30. Anonymous says:

    The responsibility for the payment of Stamp Duty on commercial leases lies with the tenant. Always has done. So why does Mr Polack think that this should be any different for residential tenancies? Or is it that the landlords he has named are easier targets for him than the delinquent tenants…

    • Anonymous says:

      it could be either landlord or tenant paying up, it just depends on if it is an expat,as they always have to pay for services they do not use.

  31. Anonymous says:

    The fish rots from the head. And this island is one rotten carcass of a fish.

  32. Anonymous says:

    Get dem Peter!

    • Anonymous says:

      Peter, Peter, pumpkin eater. This FOI will be quickly shot down since the Samuel Bulgin is not renting the apartments as the Attorney General so how will Government know what he is doing as a private citizen? As usual Peter is running his mouth without thinking it through and knowing the facts.

  33. Anonymous says:

    Everyone renting more than 2 condos has a trade and business license as required by law, right?

  34. iLegal says:

    Aaaaaaaand let the cover up begin.

    Keep it up Peter. Pressure bust pipes!

    • Anonymous says:

      This 5% will simply be passed down to tenants and end up raising the cost of living.

      The status quo has existed quite happily for many years, commercial tenants had to register their leases and were taxed, residential didn’t and so avoided the tax. Now don’t get me wrong, the law states that everyone should register their leases, but it was understood that it was an area that wouldn’t be chased, and so everyone was happy.

      The Government’s own Lands and Survey Dept suggested that this law be changed a number of years ago, but it wasn’t acted upon.

      It seems as though this would be a very nice vote winner for politicians by amending the law so it only applies to commercial leases.

      This is not a case of “one rule for them and one rule for us” the situation currently benefits everyone.

      • Anonymous says:

        No it does not benefit everyone. It places fully law abiding citizens at a disadvantage. It encourages an “if you cannot beat them, join them attitude.” It means that Government does not have enough money to pay for ambulances and school lunches. It fosters the growing perception that Cayman is corrupt, or inept, or both.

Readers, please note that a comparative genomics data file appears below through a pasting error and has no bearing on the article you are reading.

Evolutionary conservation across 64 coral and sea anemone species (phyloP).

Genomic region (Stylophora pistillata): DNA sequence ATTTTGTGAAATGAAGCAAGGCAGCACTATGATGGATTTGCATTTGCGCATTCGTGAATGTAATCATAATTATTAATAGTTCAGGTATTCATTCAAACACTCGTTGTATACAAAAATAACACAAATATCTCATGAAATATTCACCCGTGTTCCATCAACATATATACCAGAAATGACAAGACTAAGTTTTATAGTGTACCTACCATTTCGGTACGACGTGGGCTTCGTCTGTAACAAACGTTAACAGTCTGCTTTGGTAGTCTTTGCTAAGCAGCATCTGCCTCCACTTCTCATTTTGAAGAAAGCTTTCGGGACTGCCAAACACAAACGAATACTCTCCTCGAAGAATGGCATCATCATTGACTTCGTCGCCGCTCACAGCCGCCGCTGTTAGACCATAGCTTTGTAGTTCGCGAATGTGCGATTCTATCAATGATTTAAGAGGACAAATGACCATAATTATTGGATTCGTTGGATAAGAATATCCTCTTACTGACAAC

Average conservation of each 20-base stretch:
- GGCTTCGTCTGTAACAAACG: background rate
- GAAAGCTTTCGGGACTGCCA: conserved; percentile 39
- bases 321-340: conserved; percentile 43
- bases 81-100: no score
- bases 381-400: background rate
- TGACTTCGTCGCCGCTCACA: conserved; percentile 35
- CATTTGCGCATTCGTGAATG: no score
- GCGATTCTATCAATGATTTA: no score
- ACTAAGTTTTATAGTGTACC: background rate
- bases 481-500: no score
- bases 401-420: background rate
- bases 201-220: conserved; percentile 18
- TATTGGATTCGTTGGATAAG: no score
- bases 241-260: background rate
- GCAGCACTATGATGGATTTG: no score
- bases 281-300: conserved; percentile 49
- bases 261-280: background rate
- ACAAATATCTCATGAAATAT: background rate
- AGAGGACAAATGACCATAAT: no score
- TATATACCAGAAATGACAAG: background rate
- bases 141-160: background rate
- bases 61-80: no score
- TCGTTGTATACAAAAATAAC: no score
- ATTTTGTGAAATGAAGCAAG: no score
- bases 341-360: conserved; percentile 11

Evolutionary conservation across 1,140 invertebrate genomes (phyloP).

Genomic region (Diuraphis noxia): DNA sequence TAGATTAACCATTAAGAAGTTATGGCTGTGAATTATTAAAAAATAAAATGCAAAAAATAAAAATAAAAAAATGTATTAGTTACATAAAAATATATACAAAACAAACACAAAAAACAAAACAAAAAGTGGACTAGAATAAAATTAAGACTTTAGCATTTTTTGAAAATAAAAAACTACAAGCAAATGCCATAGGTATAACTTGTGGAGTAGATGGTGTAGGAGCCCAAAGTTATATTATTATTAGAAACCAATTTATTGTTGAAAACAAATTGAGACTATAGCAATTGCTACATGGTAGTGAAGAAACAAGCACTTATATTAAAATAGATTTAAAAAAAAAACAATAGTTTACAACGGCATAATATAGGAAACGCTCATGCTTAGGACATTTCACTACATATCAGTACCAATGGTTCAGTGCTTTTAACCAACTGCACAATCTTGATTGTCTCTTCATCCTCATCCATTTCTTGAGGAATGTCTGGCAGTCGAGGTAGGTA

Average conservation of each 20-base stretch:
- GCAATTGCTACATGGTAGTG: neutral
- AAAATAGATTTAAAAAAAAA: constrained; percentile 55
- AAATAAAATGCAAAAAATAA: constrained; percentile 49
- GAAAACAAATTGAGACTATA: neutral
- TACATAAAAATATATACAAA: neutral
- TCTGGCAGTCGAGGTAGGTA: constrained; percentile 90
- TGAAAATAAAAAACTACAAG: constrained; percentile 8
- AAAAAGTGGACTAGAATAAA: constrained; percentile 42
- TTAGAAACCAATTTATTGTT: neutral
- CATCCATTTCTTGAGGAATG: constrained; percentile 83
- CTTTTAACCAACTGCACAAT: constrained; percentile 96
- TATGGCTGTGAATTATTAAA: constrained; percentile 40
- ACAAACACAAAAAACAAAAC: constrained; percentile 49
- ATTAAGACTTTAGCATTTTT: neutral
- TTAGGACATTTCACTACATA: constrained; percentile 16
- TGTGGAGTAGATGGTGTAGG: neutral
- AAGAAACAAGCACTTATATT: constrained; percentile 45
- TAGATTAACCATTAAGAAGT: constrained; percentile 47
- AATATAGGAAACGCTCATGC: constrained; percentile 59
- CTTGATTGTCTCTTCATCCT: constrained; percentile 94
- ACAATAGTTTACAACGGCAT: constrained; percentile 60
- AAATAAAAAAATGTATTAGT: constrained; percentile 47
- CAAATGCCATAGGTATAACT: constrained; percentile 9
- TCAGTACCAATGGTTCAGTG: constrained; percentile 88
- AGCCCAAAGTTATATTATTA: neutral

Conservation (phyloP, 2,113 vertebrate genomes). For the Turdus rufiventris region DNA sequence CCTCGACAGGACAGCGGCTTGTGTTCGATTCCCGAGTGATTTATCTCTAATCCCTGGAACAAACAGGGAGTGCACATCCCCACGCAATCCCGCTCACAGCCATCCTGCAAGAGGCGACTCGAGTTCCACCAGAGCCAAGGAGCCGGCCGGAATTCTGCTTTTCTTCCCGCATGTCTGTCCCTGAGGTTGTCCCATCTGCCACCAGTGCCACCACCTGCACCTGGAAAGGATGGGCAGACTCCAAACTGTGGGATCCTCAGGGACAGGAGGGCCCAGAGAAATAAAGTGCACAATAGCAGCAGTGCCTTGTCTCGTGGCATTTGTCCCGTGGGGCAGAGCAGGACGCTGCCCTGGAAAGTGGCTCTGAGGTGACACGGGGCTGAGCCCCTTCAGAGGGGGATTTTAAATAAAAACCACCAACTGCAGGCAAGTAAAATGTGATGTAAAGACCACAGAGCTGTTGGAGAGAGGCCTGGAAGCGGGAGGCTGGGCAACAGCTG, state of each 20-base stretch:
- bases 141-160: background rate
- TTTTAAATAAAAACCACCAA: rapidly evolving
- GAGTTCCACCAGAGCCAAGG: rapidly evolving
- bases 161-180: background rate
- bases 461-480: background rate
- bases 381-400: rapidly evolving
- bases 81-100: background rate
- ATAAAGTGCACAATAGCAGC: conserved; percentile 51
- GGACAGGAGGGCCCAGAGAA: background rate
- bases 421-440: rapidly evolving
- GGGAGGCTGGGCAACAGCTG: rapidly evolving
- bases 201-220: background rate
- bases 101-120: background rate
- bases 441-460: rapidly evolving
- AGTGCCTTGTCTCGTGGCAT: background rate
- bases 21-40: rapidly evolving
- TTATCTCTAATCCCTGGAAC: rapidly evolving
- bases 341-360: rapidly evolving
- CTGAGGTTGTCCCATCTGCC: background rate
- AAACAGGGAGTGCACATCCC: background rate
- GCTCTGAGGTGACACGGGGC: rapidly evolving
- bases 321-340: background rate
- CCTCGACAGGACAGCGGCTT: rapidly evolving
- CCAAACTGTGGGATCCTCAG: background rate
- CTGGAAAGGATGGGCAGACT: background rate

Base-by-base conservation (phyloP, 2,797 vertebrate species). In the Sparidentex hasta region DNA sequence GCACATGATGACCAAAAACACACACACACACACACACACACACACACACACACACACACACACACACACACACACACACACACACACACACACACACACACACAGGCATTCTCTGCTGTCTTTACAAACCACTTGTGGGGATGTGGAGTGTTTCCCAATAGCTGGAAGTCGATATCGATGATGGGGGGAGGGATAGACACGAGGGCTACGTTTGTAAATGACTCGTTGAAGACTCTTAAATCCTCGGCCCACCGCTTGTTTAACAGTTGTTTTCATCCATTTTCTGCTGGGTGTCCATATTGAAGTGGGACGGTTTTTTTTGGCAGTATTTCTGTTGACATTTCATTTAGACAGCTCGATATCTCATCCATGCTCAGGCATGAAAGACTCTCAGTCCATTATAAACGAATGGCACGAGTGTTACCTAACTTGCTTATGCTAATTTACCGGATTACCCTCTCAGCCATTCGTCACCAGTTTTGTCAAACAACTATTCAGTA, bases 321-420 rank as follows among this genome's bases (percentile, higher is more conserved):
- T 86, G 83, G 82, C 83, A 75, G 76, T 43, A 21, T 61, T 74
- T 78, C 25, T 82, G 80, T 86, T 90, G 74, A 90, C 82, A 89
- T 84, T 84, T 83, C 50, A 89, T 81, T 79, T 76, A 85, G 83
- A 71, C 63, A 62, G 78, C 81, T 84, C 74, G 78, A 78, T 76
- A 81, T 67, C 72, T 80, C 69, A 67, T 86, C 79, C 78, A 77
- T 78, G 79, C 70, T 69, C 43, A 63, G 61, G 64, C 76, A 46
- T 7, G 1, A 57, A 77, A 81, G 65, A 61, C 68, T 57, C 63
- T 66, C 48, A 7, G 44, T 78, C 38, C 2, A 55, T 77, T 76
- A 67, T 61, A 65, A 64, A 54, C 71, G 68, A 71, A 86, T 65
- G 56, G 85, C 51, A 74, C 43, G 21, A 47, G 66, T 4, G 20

35. Anonymous says:

    Good for you, Peter. I think we all know the answer though…


  36. Anonymous says:

    You mean Mr Bulgin owns condos as well as a big house in Patrick’s Island?

  37. Anonymous says:

    Why pick on these persons ?

    • Anonymous says:

      Why not?

      • Anonymous says:

        Because FOI will not get you answers on private matters. I thought a ‘lawyer’ like Pollack would know that.

    • Anonymous says:

      Because THEY should be law abiding “officials” that should be setting GOOD examples for the rest of us. XXXX

      Peter has the right idea. Let’s start with those in higher office, starting with the Attorney General, Cabinet Ministers, and MLAS.

      “What’s good for the geese is good for the gander”

      Thanks, Peter! Your investigations are off on the right track.

      • Anonymous says:

        The Real Estate Industry here claims it polices itself and has resisted any attempt to pass a law to regulate it. Ms Totten as head of CIREBA claims she never heard of this regulation. Where has she been? Further CIREBA requires all sales persons to take a course, and it is strange this is not part of the course.This is the easiest place in the world to “qualify” to sell real estate. A month or less after arriving here as a tourist they are working for one of the firms selling real estate Lands & Survey has every right to collect on the leases, and CIREBA has shown that they don’t know the laws relating to Real Estate here. Amazing! Maybe the firms that lease the properties should also be held accountable.

        • Anonymous says:

          CIREBA does not allow lawyers to be members. Pesky bastards who know what the law is are not welcomed. Ignorance, real or feigned, is just so damn convenient!

      • Anonymous says:

        Every citizen deserves protection. Just because you do not like an individual does not mean they should be tried in the court of public opinion and that is all this wild goose chase is Mr. “What’s good for the geese is good for the gander”
        Sincerely, Goose.

      • Sonia says:

        So only government workers and political persons are corrupt. Why not go after the private sector workers. After all they own the majority of apartments and condos ….

      • Robert says:

        That’s GOOSE not Geese